In the promise made by Jesus that some of the disciples would not die until they had seen the kingdom come with power (Mk. 9:1) is the Lord's veracity. In Luke 24:44-49 Jesus told the disciples to go to Jerusalem and wait until they were endued with power from on high. Luke further shows they were not to depart from Jerusalem, but wait for the promise of the Father (Acts 1:4). All of this was just before Jesus ascended back to heaven. The promise of the Father was the coming of the Holy Spirit. The coming of the Holy Spirit would give the power - the power as promised by Jesus in Mark 9:1. The Holy Spirit came on the first Pentecost after the resurrection of Jesus from the dead (Acts 2:1 ff). Pentecost was an annual feast of the Jews (see Lev. 23:16). It was 50 days after the Passover. Jesus had gone to Jerusalem for the Passover feast (Matt. 26:1ff). The disciples made ready for the Passover and, as they sat together, Jesus announced to them that one of them would betray Him. On this occasion He instituted His supper, they sung an hymn and went out into the Mount of Olives. After this the mob took Jesus away. Mockingly He, was tried and condemned to die. He was crucified then buried in Joseph's new tomb, but God raised Him from the dead the third day. He walked among men for forty days teaching them things concerning the kingdom of God and proving Himself to be the resurrected Christ with many "infallible proofs" (Acts 1:3). When the forty days were over He ascended and a cloud received Him out of their sight. Pentecost was some 10 days away. While they waited in Jerusalem these ten days God made ready the descent of the Holy Spirit upon the apostles. The Spirit came on Pentecost and the power came with Him (Acts 2:1-4). But remember, the Kingdom was to come with power! When the power came the kingdom would be there, too. The power came at Pentecost; therefore; the kingdom came at Pentecost. No, the kingdom was not in existence during His earthly ministry. Luke 22 shows the church and the kingdom are one and the same people. Here Jesus said, "I will not drink of the fruit of the vine, until the kingdom of God shall come." Mark's account says, ". . . until that day that I drink it new in the kingdom of God" (14:25), and Matthew says, ". . . until that day when I drink it new with you in my Father's kingdom" (26:29). When the "disciples came together to break bread" (Acts 20:7) such was the church and the Lord's supper was in it (1 Cor. 11:18-34). Either the Kingdom and the church are one and the same or the disciples stole it from the kingdom and put it in the church. Who can believe it?

From the first Pentecost after the resurrection of Jesus Christ from the dead, the kingdom/church has been in existence and Jesus has all this time been the king over the kingdom and the head of the church. Let no millennialist deceive you in this matter! Furthermore, let none of the middle-of-the-roaders influence you to compromise such fundamental Bible doctrine.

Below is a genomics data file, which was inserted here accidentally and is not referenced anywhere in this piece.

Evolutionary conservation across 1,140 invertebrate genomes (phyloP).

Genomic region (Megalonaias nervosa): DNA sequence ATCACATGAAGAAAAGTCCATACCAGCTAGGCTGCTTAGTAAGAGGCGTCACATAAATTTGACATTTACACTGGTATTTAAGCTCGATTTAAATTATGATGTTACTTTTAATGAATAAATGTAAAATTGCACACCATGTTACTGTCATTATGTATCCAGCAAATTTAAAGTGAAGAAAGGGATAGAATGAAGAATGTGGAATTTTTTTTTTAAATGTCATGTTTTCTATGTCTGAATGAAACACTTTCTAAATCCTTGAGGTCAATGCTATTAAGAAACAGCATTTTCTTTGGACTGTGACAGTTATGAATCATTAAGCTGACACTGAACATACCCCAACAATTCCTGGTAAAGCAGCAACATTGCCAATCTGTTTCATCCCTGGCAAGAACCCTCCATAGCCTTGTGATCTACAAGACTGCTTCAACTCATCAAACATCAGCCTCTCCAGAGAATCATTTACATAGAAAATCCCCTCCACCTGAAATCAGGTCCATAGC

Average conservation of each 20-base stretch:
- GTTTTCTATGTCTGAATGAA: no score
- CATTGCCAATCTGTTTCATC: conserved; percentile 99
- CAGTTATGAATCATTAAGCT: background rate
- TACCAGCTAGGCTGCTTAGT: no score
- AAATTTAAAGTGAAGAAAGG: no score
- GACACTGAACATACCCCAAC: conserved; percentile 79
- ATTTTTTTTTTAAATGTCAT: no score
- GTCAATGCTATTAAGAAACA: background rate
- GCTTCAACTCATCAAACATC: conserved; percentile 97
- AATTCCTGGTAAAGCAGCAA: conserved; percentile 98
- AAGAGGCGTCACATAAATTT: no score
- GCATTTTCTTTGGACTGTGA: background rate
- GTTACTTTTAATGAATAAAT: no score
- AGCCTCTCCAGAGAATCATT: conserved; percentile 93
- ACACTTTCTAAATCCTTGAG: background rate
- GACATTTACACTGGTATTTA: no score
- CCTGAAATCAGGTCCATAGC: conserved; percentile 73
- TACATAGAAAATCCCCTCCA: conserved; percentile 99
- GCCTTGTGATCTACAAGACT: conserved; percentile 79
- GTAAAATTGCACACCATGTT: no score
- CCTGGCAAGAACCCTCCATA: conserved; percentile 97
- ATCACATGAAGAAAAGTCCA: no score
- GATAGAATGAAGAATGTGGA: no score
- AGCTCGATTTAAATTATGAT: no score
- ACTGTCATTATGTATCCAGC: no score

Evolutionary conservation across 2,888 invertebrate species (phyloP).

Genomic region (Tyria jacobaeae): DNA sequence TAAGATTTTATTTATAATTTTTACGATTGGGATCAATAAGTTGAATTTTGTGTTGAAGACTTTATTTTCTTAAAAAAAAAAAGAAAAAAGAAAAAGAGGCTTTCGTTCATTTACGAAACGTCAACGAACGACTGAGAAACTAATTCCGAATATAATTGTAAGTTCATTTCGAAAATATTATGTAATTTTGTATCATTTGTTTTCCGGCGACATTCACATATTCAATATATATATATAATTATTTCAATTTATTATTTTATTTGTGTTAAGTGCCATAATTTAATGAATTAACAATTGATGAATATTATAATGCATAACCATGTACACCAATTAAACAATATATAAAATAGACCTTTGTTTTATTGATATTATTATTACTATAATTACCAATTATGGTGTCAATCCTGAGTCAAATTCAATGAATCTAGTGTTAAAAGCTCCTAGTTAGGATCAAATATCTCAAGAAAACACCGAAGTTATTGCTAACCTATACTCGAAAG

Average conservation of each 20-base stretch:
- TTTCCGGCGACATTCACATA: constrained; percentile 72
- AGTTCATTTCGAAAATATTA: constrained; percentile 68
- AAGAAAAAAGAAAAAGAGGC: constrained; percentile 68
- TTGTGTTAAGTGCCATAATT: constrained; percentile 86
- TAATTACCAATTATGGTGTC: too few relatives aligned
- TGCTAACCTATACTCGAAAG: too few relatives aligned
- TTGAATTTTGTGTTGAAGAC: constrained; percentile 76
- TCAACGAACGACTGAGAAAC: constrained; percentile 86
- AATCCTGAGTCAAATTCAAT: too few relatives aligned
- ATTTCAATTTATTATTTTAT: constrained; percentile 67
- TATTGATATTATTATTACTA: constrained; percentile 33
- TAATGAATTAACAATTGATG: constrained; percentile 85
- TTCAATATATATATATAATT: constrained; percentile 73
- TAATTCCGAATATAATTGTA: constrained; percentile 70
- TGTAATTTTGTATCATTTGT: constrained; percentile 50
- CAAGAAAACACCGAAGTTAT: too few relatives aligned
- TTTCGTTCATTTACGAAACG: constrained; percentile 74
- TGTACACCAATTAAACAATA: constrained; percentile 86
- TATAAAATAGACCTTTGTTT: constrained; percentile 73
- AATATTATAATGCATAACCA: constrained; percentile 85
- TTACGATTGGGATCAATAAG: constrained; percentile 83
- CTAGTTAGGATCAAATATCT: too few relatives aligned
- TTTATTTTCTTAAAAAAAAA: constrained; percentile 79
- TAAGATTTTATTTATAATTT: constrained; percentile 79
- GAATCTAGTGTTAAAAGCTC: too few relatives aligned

The church could not have been established before the resurrection of Christ. God would use David's seed (Christ) in fulfilling the prophecies and promises made through the prophets concerning the building of the church (2 Sam. 7:12; Psa. 132:11; Acts 2:29ff). In the synagogue at Antioch, Paul used these scriptures to prove to the rulers and others that God had kept His word in raising the ion of David from the dead, that He saw no corruption in the flesh, and through Him "is preached unto you the forgiveness of sins." The kingdom/church could not be established until after Christ's ascension into heaven (Lk. 19:12; Dan. 7:13, 14; Acts 1:11). When He ascended heaven received Him (Psa. 24:7-10) and He was seated on David's throne over His kingdom (Lk. 1:32, 33). So, Pentecost was the beginning (Acts 11:15) of the last days (Acts 2:17); the reign of Christ (Acts 2:34, 35); the first gospel sermon (1 Cor. 15:1-5; Acts 2:23, 32); and the kingdom of Christ (Mk. 9:1; Lk. 24:49; Acts 1:8; 2:1-4).

The various passages dealing with the establishment of the church before Pentecost point to Acts 2, and the passages after Acts 2 point back to this Pentecost identifying the church as an established fact. After the preaching of Acts 2, Luke tells us the Lord added to the church the saved (Acts 2:47). No more do we read of promises that the church will be established; rather, they affirm its existence. The tense on the verb "are built" in Ephesians 2:20 shows its existence at that time was a fact. Various apostolic letters were addressed to the churches (see 1 Cor. 1:2 for example).

Conclusion

We can rejoice in having the facts which inform us of the Lord's doing concerning the establishment of the church. We rejoice to know that the church is a product of prophecy and divine promise (not an accident or afterthought); that Jesus built His one and only church; that it was established in Jerusalem; that it came into existence on the first Pentecost after Jesus' resurrection from the dead; that the Lord adds the saved to it (yea, translated into it, Col. 1:13), and live with the promise that He will deliver it up to the Father when the end comes (1 Cor. 15:23, 24).

Questions

  1. Name two false positions taught as to the time of the church of Christ being established.
  2. Why is it necessary for us to know when the church was built?
  3. How could men foretell accurately when the church would be established?
  4. In what city did Jesus build His church?
  5. How many churches did Jesus promise to build?
  6. Does the Lord add unsaved people to the church?
  7. Can one join the church (1) universally (Acts 2:47) ___________________ (2) locally (Acts 9:26) _______________?
  8. How do you prove the church and the kingdom are one and the same?
  9. With what did Jesus purchase the church?
  10. What will happen to the church when Jesus ceases to reign on the throne at the right hand of the Father?

Truth Magazine XXIV: 2, pp. 40-42
January 10, 1980